Meanwhile, it was all about UCG (user generated content) and social. A mix of company/products/services/apps like Friendster, myspace, blogger, wikipedia, orkut, flickr, youtube, facebook, etc. were created.

But while everyone was distracted by cat videos on YouTube (you could follow this link - but you know the rules, and so do I), Steve Ballmer, then CEO of Microsoft, accurately predicted the future in 2007: "There’s no chance that the iPhone is going to get any significant market share. No chance." Or maybe the opposite. Who knows.

As people started using iPhones Apple helpfully had a mediocre web browser, making using web applications a little more difficult. Fortunately, they also had a great iTunes store which was rebranded as "The App Store" where you could publish native applications. These had the advantage that web applications would work on other devices like Android and Windows phones, while iPhone Apps just worked on iPhones. Also web applications could be written in any language, while iPhone apps had to be written in objective-C (an obscure language). Finally web applications could use any business model or pricing plan (or free) while iPhone applications would pay Apple 30% of their cost and 30% of their in application purchases. Great success! Clearly these iPhone apps were a step forward for everyone, or maybe everyone except Apple?

As Apple owned the mobile world, could anything challenge them? What would Steve Ballmer say in 2011: "You don’t need to be a computer scientist to use a Windows Phone. I think you do to use an Android phone … It is hard for me to be excited about the Android phones". Today Android devices are more and more popular and now more and more people use Android (more android devices than windows and apple combined in fact), and people are forced to write custom code for both platform (and also for blackberry and windows phone - just kidding). This custom code is a major burden for companies, as compared to the web applications, but to use the functionality of these phones and tablets (microphone, fast graphics, phone contacts, gps data) you often had to go "native" applications. These applications become square tiles or icons on your phone screen that you can click to launch. This is not to be confused with icons on a desktop/laptop computer which launch programs instead. Or icons that just launch a browser to a web application. They are all very different, needing special skills of growth hackers and ninjas to implement. Or kids aged 6-20.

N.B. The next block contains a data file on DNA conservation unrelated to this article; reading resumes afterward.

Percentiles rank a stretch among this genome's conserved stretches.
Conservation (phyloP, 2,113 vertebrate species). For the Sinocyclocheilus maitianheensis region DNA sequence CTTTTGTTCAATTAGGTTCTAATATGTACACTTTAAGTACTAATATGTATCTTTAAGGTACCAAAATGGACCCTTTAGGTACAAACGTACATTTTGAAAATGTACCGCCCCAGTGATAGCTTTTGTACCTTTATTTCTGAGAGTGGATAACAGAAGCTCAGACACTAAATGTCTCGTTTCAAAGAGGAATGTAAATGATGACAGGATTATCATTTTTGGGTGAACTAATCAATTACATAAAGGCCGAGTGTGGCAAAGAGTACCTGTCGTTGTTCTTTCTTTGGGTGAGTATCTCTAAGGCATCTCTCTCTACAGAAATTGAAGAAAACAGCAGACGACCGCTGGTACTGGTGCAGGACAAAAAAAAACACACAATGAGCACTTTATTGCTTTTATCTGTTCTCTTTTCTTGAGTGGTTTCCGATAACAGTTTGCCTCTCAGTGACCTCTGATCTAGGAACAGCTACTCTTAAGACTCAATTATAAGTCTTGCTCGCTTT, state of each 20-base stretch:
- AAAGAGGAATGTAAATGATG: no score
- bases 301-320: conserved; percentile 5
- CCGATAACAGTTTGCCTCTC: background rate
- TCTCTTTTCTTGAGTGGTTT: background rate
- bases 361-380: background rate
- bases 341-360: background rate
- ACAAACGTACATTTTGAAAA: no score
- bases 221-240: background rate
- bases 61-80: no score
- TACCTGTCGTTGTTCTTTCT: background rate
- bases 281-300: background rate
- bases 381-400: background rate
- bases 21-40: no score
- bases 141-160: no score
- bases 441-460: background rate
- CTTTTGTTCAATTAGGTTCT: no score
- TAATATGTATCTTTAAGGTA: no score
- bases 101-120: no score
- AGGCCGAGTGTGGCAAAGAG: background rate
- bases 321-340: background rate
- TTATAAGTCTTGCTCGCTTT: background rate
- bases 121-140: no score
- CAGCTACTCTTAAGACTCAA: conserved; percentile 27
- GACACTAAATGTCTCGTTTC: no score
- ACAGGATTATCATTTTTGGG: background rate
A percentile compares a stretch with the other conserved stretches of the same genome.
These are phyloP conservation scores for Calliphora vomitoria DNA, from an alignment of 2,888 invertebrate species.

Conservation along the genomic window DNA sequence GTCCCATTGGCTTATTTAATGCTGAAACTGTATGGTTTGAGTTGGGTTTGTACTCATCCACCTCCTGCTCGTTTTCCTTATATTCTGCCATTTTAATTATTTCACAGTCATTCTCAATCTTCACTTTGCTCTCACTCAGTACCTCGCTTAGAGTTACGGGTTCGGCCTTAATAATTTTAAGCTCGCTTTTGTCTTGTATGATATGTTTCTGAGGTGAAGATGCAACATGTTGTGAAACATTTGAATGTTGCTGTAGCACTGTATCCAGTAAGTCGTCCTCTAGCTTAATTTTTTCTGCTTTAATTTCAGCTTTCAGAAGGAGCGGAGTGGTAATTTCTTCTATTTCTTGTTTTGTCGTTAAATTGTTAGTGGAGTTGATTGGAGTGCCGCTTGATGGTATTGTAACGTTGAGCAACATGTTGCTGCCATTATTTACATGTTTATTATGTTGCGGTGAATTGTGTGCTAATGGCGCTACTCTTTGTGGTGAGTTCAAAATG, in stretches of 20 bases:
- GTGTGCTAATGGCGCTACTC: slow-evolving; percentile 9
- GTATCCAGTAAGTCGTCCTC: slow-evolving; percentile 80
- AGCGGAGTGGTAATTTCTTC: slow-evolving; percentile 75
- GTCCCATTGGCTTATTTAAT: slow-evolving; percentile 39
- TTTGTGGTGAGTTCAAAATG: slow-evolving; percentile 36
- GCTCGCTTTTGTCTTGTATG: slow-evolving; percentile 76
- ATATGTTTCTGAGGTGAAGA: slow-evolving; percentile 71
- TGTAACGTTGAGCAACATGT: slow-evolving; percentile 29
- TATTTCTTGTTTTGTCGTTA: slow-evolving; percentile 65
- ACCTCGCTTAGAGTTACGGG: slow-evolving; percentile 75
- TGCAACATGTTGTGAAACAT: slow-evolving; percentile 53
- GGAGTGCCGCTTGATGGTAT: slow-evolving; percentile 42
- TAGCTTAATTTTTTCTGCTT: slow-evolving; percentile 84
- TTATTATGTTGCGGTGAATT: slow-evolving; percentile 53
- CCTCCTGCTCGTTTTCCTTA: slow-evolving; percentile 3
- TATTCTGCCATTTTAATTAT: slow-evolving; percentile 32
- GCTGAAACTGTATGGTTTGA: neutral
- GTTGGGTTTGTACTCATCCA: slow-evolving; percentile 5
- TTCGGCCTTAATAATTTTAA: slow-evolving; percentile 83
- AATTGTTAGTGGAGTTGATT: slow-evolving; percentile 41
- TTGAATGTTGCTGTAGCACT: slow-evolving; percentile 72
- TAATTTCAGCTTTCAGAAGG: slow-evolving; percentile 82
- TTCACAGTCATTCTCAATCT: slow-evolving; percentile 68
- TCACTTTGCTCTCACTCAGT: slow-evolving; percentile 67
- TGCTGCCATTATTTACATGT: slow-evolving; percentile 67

So a lot of architectural purists would encourage people to stay with web applications. But because facebook had a really bad mobile web application many companies have gone to native applications instead. And I'm typing this on a desktop application. But when people say "app" they usually mean of the type you could buy from the "app store" and hence a native app.

What does the future hold? Who knows (other than not Steve Ballmer), but even right now though you can hear the pendulum swinging towards "The Cloud" (although maybe the awful movie Sex Tape will have killed it) which could power web applications (would that be web 3.0? or is that web 4.0? Or maybe web 3.0 is the semantic web and Siri and Google Now and we'll all be dating Scarlett Johansson voiced operating systems?). Maybe it will be super fancy apps (like an app to say "Yo")?